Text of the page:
Make Whole Wheat Loaf Bread from Scratch

comments (0) August 2nd, 2015

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Chloe_Lawrence Chloe_Lawrence, member
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If you're looking for quality, preservative free, high end 'artisan' bread there are lots of options. You can find French and sourdough loaves, baguettes, focaccia and others at most grocery stores. The one type of bread that's hard to find though is regular sandwich loaf bread. I'm not sure the reason for that, possibly there's so much good sandwich bread available that there's no demand for really great sandwich bread, or maybe baking artisan loaf bread just isn't sexy enough for high end bakeries.


Whatever the reason, if you want quality, preservative free whole wheat loaf bread you're probably going to have to make it yourself. Luckily it's not too hard. I'm going to show you how to make Scratch Whole Wheat Loaf Bread today, but the techinques are the same for any pan bread such as New England Maple Syrup Bread or Graham Date Bread.

I like to start by organizing the ingredients, setting them out so they are ready to go. I'm using bottled water to avoid the chlorine in tap water because it may affect the yeast. Filtered water would be great too, and tap water will work if you don't have another option.

Here are the ingredients you'll need:

  • 1-1/2 cups filtered water
  • 1-1/2 cups all purpose flour
  • 1/4 cup maple syrup
  • 1 package dry yeast
  • 2 cups whole wheat flour
  • 1 tsp salt
  • 1/4 cup olive oil

Start off by heating the water a bit to give the yeast a head start. I shoot for around 120 degrees Fahrenheit which is about 1 minute in a microwave on high in a 70 degree room with the water starting at room temperature. They say cooking is an art, but baking is a science and that's most apparent in the details. Get it right and you have a treat, get it wrong and you have a mess.

Back to the recipe, pour the water in the bowl of your mixer and then add the maple syrup, all purpose flour and dry yeast in that order. The maple syrup is mostly going to be yeast food, but I like the bit of flavor it adds. You can use molasses or brown sugar if maple syrup isn't available.

Attach the dough hook and mix until the ingredients are combined and look like this. Let sit for about 10 minutes to let the yeast activate. You should start to see lots of bubbles at this point.

Now add the wheat flour, salt and olive oil.

Start mixing again on low for 3 minutes to combine everything and then 7 to 12 minutes more on medium speed.

The best indication that the dough is developed is when it starts to pull away from the sides of the bowl. This is much more important than how much time the mixer has been running. Depending on small changes in the amount of ingredients, hardness of the flour, activity of the yeast, temperature or humidity in the room or many other factors the dough will develop differently every time. Even if it hasn't been 7 minutes yet, if it looks like this it's ready.

Scrape the dough from the hook and the sides of the bowl to prepare for the first rise.

Cover the top of the bowl with a wet paper towel to keep the dough from drying out too much and let it sit for about an hour

When it looks like this it's ready to be punched down. All that really means though is that you press it until it collapses. If you have to force the air out it wasn't ready. Don't worry though, just give the next rise a bit more time.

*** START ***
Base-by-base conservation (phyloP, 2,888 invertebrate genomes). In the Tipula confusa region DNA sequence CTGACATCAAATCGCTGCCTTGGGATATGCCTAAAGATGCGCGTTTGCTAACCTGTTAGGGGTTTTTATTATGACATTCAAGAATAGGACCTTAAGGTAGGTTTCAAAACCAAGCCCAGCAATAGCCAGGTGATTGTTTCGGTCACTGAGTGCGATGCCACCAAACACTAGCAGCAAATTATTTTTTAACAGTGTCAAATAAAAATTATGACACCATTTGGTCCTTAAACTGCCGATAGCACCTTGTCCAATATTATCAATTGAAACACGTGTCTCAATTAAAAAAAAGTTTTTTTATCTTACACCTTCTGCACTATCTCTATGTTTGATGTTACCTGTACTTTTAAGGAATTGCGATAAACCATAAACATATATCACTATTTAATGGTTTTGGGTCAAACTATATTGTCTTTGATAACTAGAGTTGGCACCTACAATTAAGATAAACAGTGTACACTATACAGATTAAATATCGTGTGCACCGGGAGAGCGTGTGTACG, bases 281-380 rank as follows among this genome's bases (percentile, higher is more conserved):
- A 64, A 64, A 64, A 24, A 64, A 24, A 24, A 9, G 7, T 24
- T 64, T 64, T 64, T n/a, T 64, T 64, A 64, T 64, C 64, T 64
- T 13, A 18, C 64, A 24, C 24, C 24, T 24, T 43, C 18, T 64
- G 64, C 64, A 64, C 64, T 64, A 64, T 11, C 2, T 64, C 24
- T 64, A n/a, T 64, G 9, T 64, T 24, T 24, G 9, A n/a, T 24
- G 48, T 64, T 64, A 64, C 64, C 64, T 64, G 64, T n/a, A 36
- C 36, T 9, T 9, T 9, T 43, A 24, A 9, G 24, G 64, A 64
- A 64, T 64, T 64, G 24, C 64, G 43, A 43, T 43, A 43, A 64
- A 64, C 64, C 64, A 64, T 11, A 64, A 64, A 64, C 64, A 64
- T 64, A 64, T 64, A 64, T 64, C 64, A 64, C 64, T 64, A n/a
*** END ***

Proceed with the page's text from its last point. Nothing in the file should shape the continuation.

One touch got it to do this for me. Cover again and let it rise for about 20 minutes more.

When it looks like this it's done with the second rise.

Prepare your loaf pans by rubbing the sides and bottoms with a little olive oil.

Turn the dough out onto a lightly floured surface and divide. I made three loaves, but if you want a taller loaf you could do two instead. Just make sure to increase the bake time a bit.

Note: That little plastic thing at the top right of the picture is a dough scraper. Flour companies give them away by the dozens to professional bakers but they're sometimes hard to find otherwise. I strongly recommend you pick one up if you see one. They're great for scraping bowls when transferring batters, dough and fillings, scraping surfaces when cleaning up and dishes when you wash them. They're incredibly useful in the kitchen and well worth the dollar or two it will cost you. I'm using it here to cut up the dough but a knife will work just as well.

There are lots of ways to prep the dough for proofing and baking. I like to make a tight roll by pulling the top and bottom of each piece towards the center of the lump of dough to stretch the bottom side. Then you roll up the dough from right to left. If the piece doesn't fit evenly in the bottom of a loaf pan, roll it like making a play-dough 'snake' until it does fit.

Cover the pans and let the loaves proof for about 40 minutes. This stage depends a lot on the temperature and humidity of your kitchen so check the loaves early and often. When they look like this gently transfer them to a 400 degree oven and let bake for about 22 minutes.

Color is the best indicator of when the bread is done. A nice even golden brown like this is perfect.

Let the loaves cool for 15 minutes then remove them from the pans and continue cooling on a rack. Store the loaves in plastic bags and slice with a sharp serrated knife when you're ready to serve

posted in: bread, Scratch